The Complexity Zoo and Reductions in Optimization

— The following dilemma is encountered by many of my friends when teaching basic optimization: which variant/proof of gradient descent should one start with? Of course, one needs to decide on which depth of convex analysis one should dive into, and decide on issues such as “should I define strong-convexity?”, “discuss smoothness?”, “Nesterov acceleration?”, etc.

The following blog post by Elad Hazan and me made this pedagogical question much easier, through optimal reductions. It surprisingly has some non-trivial research impacts as well.

http://www.minimizingregret.com/2016/05/the-complexity-zoo-and-reductions-in.html

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Spielman-Teng-A: A Local Clustering Algorithm for Massive Graphs and its Application to Nearly-Linear Time Graph Partitioning

Spielman-Teng’s 2004 paper [ST04] on almost-linear Laplacian linear solver has been divided and re-written into three very technically involved ones [ST08a], [ST08b] and [ST08c]. I am planning to write memos for all of them, while this post is the Part I for the first paper [ST08a: A Local Clustering Algorithm for Massive Graphs and its Application to Nearly-Linear Time Graph Partitioning]. Continue reading

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Spielman-Teng-B: Spectral Sparsification of Graphs (Part II)

Spielman-Teng’s 2004 paper [ST04] on almost-linear Laplacian linear solver has been divided and re-written into three very technically involved papers [ST08a], [ST08b] and [ST08c]. I am planning to write memos for all of them, while this post is the Part II for the second paper [ST08b: Spectral Sparsification of Graphs].

Recap & Today’s Goal

Last time I’ve covered the high level idea to construct a spectral sparsifier, that is to decompose the graph recursively into well-connected components, and then for each component do subsampling. I’ve presented Theorem 7.1 which is an ideal proof for the existance of good sparsifiers. It relies on an exact sparsest cut subroutine, and I am going to relax this assumption to an approximate almost-linaer time sparsest cut subroutine, provided in [ST08a]. Continue reading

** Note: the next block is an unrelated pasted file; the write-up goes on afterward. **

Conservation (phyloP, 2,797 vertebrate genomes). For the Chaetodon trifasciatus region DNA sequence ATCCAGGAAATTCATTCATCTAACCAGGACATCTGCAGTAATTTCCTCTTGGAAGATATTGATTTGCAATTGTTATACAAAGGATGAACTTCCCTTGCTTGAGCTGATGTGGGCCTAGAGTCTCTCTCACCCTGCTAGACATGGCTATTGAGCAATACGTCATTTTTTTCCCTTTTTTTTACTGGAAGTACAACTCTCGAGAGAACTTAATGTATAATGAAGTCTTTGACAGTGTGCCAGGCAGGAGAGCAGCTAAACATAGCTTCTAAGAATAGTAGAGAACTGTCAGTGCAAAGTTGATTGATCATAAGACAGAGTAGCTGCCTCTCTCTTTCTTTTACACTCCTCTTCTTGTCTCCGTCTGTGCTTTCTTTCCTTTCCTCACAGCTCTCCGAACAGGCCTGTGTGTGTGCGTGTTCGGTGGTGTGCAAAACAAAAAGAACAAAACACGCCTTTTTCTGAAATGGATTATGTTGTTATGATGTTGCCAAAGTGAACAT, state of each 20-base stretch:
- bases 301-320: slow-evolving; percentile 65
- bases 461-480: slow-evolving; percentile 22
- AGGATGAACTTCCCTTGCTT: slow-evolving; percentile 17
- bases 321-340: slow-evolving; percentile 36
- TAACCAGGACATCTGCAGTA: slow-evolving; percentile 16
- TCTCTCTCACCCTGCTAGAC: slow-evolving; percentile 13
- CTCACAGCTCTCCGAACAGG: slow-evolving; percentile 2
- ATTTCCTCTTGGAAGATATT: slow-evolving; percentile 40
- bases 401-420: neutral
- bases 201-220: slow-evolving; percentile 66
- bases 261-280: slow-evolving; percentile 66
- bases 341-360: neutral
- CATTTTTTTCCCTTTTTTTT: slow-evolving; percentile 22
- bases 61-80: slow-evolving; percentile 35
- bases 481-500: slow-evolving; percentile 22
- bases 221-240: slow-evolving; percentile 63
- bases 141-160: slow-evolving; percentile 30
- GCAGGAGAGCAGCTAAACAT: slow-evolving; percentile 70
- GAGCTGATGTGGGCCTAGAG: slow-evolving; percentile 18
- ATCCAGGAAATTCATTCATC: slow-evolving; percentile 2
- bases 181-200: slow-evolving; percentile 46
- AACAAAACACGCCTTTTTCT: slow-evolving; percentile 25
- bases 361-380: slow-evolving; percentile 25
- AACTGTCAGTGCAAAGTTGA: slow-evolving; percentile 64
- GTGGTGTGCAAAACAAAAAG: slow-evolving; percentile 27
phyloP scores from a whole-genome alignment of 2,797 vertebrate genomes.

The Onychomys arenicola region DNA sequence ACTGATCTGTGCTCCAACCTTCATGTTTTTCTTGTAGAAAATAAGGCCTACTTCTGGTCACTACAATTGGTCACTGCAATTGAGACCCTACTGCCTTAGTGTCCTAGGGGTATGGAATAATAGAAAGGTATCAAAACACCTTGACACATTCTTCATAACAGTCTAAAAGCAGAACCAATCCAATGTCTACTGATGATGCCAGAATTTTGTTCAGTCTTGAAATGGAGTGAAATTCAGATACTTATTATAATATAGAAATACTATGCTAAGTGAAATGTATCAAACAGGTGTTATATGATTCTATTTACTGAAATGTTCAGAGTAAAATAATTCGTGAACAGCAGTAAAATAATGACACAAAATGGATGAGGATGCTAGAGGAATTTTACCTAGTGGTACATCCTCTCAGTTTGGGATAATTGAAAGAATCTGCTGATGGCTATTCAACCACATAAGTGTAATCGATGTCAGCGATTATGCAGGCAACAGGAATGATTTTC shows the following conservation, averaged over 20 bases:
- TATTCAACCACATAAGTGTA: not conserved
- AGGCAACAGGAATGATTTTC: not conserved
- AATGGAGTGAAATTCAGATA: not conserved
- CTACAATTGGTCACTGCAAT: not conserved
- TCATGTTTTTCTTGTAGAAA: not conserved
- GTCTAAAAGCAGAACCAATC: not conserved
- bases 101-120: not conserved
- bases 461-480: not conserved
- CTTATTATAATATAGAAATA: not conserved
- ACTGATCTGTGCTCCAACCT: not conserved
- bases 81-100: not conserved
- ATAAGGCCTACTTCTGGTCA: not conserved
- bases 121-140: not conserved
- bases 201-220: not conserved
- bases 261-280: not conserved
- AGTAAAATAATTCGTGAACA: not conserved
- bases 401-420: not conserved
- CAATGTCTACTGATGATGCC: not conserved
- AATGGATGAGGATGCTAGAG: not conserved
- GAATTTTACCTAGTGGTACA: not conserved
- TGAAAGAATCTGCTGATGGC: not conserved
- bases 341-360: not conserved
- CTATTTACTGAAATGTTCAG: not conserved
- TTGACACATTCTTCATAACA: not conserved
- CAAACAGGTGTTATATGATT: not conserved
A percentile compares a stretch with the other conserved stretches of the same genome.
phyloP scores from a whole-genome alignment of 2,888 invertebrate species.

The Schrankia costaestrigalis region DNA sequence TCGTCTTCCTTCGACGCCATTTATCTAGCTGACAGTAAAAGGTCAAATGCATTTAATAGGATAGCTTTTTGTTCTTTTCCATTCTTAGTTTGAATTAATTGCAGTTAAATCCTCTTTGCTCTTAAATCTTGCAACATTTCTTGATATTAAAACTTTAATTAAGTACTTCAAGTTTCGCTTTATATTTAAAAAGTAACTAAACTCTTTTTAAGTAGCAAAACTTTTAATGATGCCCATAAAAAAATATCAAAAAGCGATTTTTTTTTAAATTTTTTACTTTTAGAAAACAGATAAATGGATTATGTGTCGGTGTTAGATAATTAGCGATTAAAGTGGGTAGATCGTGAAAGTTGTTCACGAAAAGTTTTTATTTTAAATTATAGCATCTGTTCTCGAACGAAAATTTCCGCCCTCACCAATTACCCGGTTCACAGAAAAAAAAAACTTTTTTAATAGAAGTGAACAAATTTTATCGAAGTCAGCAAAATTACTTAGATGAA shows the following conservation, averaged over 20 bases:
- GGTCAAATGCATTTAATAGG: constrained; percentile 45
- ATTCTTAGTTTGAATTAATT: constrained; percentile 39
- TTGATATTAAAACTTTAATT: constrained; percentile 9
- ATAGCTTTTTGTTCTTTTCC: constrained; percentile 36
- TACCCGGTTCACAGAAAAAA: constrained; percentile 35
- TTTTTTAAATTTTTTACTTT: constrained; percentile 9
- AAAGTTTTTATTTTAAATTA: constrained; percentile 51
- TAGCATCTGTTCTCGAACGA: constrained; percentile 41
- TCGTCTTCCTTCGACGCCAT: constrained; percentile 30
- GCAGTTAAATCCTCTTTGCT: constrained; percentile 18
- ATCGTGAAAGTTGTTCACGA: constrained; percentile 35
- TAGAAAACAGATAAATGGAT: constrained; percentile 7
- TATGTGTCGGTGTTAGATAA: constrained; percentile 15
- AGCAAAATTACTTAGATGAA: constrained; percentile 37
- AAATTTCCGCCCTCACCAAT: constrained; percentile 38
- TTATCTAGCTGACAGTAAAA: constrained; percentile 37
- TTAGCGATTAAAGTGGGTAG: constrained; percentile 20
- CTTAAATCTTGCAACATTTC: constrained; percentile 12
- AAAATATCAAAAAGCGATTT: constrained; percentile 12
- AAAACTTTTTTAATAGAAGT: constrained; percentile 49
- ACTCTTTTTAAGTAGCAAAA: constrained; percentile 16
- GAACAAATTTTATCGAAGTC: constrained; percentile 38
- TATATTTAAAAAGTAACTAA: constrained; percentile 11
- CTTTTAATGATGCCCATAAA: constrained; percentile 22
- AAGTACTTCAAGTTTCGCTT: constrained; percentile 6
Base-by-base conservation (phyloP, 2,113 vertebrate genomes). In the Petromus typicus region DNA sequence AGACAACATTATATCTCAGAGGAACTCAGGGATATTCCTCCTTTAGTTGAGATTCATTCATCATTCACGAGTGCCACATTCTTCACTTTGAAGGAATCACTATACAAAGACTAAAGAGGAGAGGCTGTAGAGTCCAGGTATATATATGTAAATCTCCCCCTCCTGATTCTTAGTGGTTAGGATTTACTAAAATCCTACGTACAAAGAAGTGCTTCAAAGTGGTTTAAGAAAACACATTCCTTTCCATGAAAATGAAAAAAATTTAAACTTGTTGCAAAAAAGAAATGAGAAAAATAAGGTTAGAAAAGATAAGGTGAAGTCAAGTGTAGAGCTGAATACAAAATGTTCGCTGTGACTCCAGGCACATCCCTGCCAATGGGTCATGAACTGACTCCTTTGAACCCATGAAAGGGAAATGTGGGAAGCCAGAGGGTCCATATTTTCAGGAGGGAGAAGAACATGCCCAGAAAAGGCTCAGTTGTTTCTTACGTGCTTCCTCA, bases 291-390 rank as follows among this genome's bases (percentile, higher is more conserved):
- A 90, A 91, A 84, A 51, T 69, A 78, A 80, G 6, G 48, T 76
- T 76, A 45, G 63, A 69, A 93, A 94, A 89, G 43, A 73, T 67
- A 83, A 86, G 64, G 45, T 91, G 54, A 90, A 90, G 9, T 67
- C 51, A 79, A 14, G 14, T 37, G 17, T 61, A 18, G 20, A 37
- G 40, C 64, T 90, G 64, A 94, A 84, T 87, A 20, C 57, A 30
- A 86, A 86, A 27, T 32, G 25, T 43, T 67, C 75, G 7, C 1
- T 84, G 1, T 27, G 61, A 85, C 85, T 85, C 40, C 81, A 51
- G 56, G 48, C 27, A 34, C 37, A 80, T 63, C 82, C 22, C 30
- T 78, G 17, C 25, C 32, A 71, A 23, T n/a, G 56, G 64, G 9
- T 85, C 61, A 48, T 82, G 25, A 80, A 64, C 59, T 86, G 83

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Spielman-Teng-B: Spectral Sparsification of Graphs (Part I)

Spielman-Teng’s 2004 paper [ST04] on almost-linear Laplacian linear solver has been divided and re-written into three very technically involved papers [ST08a], [ST08b] and [ST08c]. I am planning to write memos for all of them, while this post is the Part I for the second paper [ST08b: Spectral Sparsification of Graphs].

Outline

The goal of [ST08b] is to construct a re-weighted subgraph of G with \tilde{O}(n/\varepsilon^2) edges that is a (1+\varepsilon)-spectral-approximation to G. This will be used later in [ST08c] to construct an ultra-sparsifier. It uses [ST08a] as a subroutine to construct decompositions. Continue reading

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Constant Factor Approximation of Vertex-Cuts in Planar Graphs

There has been a long time I couldn’t remember to write memos for the papers I’ve read, and it’s time for me to come back to this blog, coz my memory is fading all the time and blogging is a good way to remind me of ideas. I’ve been working on planar graph separators with Christian Sommer for a semester, and learned many interesting stuff.

This time I’m going to blog Amir-Krauthgamer-Rao’s STOC 2003 result on planar graph vertex-cut problem. Continue reading

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Learning Algorithms for DT, DNF, AC0 and r-juntas

This is a section of my reading notes to Prof. Ryan O’Donnell’s <Analysis of Boolean Functions>, I’ve summarized the learning algorithms in this post, which also functions as a personal reference.

Class

Random Examples

Membership Queries

poly-size DTs

{n^{O(\log(n/\varepsilon))}}
Theorem 5

{\mathrm{poly}(n/\varepsilon)}
Theorem 6

poly-size DNFs

{n^{O(\log(n/\varepsilon))}}
Theorem 7

{\mathrm{poly}(n/\varepsilon)}
({n^{O(\log\log n)}} in Theorem 11)

poly-size
depth-d circuits

{n^{O(\log^{d-1}(n/\varepsilon))}}
Theorem 13

same

{\log(n)}-juntas

{n^{0.704\log(n)+O(1)}}
Theorem 14

{\mathrm{poly}(n)}
(implied by Theorem 6)

  Continue reading

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Infinity in Game Theory

Yes, I agree that people don’t regard this as a serious question, since modeling infinity is a tricky and boring issue. Game theory is unlike other sub-fields of CS; it is where people use inappropriate models but are still happy to base on them and talk. The following question does seriously question my faith of doing game theory research.

The question is about how to model player’s types (or even strategies) e.g. in single-good auction context. Are they infinite or finite? As a computer scientist I initially only support the latter, but to my surprise, the former survives but the latter “dies”, resulting in a paradox. Details follow. Continue reading

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